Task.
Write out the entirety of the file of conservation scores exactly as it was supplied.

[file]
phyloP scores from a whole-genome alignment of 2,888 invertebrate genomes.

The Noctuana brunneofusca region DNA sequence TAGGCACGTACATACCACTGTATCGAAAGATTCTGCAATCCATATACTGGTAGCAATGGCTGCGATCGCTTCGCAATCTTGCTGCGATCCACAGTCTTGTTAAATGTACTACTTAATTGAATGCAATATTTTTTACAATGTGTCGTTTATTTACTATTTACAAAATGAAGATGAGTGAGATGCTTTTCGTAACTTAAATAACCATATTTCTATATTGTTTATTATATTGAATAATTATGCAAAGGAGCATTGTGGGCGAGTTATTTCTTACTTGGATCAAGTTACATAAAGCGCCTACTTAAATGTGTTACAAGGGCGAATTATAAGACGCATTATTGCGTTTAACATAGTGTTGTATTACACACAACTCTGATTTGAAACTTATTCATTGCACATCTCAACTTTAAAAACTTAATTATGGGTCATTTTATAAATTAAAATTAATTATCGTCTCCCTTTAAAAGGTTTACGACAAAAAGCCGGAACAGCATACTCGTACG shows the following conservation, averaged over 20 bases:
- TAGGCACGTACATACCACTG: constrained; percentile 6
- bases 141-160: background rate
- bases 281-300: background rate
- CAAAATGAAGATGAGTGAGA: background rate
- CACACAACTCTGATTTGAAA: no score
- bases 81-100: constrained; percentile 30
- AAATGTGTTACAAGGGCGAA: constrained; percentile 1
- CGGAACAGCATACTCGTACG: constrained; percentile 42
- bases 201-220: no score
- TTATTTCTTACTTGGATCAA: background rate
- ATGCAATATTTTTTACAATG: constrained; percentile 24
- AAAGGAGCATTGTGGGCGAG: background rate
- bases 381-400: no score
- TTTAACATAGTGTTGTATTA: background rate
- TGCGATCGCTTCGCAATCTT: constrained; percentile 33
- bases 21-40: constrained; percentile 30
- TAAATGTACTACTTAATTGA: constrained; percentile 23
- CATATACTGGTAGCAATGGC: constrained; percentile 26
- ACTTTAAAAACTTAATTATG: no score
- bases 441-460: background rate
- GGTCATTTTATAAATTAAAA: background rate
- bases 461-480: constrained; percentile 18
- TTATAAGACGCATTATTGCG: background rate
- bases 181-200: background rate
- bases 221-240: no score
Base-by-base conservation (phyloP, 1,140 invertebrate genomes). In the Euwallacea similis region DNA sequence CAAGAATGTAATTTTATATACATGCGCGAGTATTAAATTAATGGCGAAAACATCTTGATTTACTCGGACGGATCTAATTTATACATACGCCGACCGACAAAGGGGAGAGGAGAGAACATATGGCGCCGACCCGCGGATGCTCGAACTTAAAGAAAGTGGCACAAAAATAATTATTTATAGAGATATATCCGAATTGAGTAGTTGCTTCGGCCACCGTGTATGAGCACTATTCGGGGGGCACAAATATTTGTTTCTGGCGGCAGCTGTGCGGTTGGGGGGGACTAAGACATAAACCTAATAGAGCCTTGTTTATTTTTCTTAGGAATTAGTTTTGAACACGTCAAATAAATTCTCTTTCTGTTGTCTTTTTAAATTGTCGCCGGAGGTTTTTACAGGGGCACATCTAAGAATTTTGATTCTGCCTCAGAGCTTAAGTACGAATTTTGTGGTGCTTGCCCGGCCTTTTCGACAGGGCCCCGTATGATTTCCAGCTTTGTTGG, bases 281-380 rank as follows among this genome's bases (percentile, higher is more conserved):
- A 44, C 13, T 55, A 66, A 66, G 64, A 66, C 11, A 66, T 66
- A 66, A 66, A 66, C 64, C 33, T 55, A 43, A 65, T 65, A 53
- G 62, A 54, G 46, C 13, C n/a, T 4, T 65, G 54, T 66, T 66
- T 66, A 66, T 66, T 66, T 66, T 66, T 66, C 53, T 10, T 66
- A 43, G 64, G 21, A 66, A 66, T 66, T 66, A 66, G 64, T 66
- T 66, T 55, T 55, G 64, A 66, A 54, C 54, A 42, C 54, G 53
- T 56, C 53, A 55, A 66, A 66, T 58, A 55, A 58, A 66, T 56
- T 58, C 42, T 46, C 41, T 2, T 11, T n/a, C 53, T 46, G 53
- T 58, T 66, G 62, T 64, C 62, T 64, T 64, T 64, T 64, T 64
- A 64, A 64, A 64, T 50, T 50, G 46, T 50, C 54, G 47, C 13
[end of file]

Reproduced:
phyloP scores from a whole-genome alignment of 2,888 invertebrate genomes.

The Noctuana brunneofusca region DNA sequence TAGGCACGTACATACCACTGTATCGAAAGATTCTGCAATCCATATACTGGTAGCAATGGCTGCGATCGCTTCGCAATCTTGCTGCGATCCACAGTCTTGTTAAATGTACTACTTAATTGAATGCAATATTTTTTACAATGTGTCGTTTATTTACTATTTACAAAATGAAGATGAGTGAGATGCTTTTCGTAACTTAAATAACCATATTTCTATATTGTTTATTATATTGAATAATTATGCAAAGGAGCATTGTGGGCGAGTTATTTCTTACTTGGATCAAGTTACATAAAGCGCCTACTTAAATGTGTTACAAGGGCGAATTATAAGACGCATTATTGCGTTTAACATAGTGTTGTATTACACACAACTCTGATTTGAAACTTATTCATTGCACATCTCAACTTTAAAAACTTAATTATGGGTCATTTTATAAATTAAAATTAATTATCGTCTCCCTTTAAAAGGTTTACGACAAAAAGCCGGAACAGCATACTCGTACG shows the following conservation, averaged over 20 bases:
- TAGGCACGTACATACCACTG: constrained; percentile 6
- bases 141-160: background rate
- bases 281-300: background rate
- CAAAATGAAGATGAGTGAGA: background rate
- CACACAACTCTGATTTGAAA: no score
- bases 81-100: constrained; percentile 30
- AAATGTGTTACAAGGGCGAA: constrained; percentile 1
- CGGAACAGCATACTCGTACG: constrained; percentile 42
- bases 201-220: no score
- TTATTTCTTACTTGGATCAA: background rate
- ATGCAATATTTTTTACAATG: constrained; percentile 24
- AAAGGAGCATTGTGGGCGAG: background rate
- bases 381-400: no score
- TTTAACATAGTGTTGTATTA: background rate
- TGCGATCGCTTCGCAATCTT: constrained; percentile 33
- bases 21-40: constrained; percentile 30
- TAAATGTACTACTTAATTGA: constrained; percentile 23
- CATATACTGGTAGCAATGGC: constrained; percentile 26
- ACTTTAAAAACTTAATTATG: no score
- bases 441-460: background rate
- GGTCATTTTATAAATTAAAA: background rate
- bases 461-480: constrained; percentile 18
- TTATAAGACGCATTATTGCG: background rate
- bases 181-200: background rate
- bases 221-240: no score
Base-by-base conservation (phyloP, 1,140 invertebrate genomes). In the Euwallacea similis region DNA sequence CAAGAATGTAATTTTATATACATGCGCGAGTATTAAATTAATGGCGAAAACATCTTGATTTACTCGGACGGATCTAATTTATACATACGCCGACCGACAAAGGGGAGAGGAGAGAACATATGGCGCCGACCCGCGGATGCTCGAACTTAAAGAAAGTGGCACAAAAATAATTATTTATAGAGATATATCCGAATTGAGTAGTTGCTTCGGCCACCGTGTATGAGCACTATTCGGGGGGCACAAATATTTGTTTCTGGCGGCAGCTGTGCGGTTGGGGGGGACTAAGACATAAACCTAATAGAGCCTTGTTTATTTTTCTTAGGAATTAGTTTTGAACACGTCAAATAAATTCTCTTTCTGTTGTCTTTTTAAATTGTCGCCGGAGGTTTTTACAGGGGCACATCTAAGAATTTTGATTCTGCCTCAGAGCTTAAGTACGAATTTTGTGGTGCTTGCCCGGCCTTTTCGACAGGGCCCCGTATGATTTCCAGCTTTGTTGG, bases 281-380 rank as follows among this genome's bases (percentile, higher is more conserved):
- A 44, C 13, T 55, A 66, A 66, G 64, A 66, C 11, A 66, T 66
- A 66, A 66, A 66, C 64, C 33, T 55, A 43, A 65, T 65, A 53
- G 62, A 54, G 46, C 13, C n/a, T 4, T 65, G 54, T 66, T 66
- T 66, A 66, T 66, T 66, T 66, T 66, T 66, C 53, T 10, T 66
- A 43, G 64, G 21, A 66, A 66, T 66, T 66, A 66, G 64, T 66
- T 66, T 55, T 55, G 64, A 66, A 54, C 54, A 42, C 54, G 53
- T 56, C 53, A 55, A 66, A 66, T 58, A 55, A 58, A 66, T 56
- T 58, C 42, T 46, C 41, T 2, T 11, T n/a, C 53, T 46, G 53
- T 58, T 66, G 62, T 64, C 62, T 64, T 64, T 64, T 64, T 64
- A 64, A 64, A 64, T 50, T 50, G 46, T 50, C 54, G 47, C 13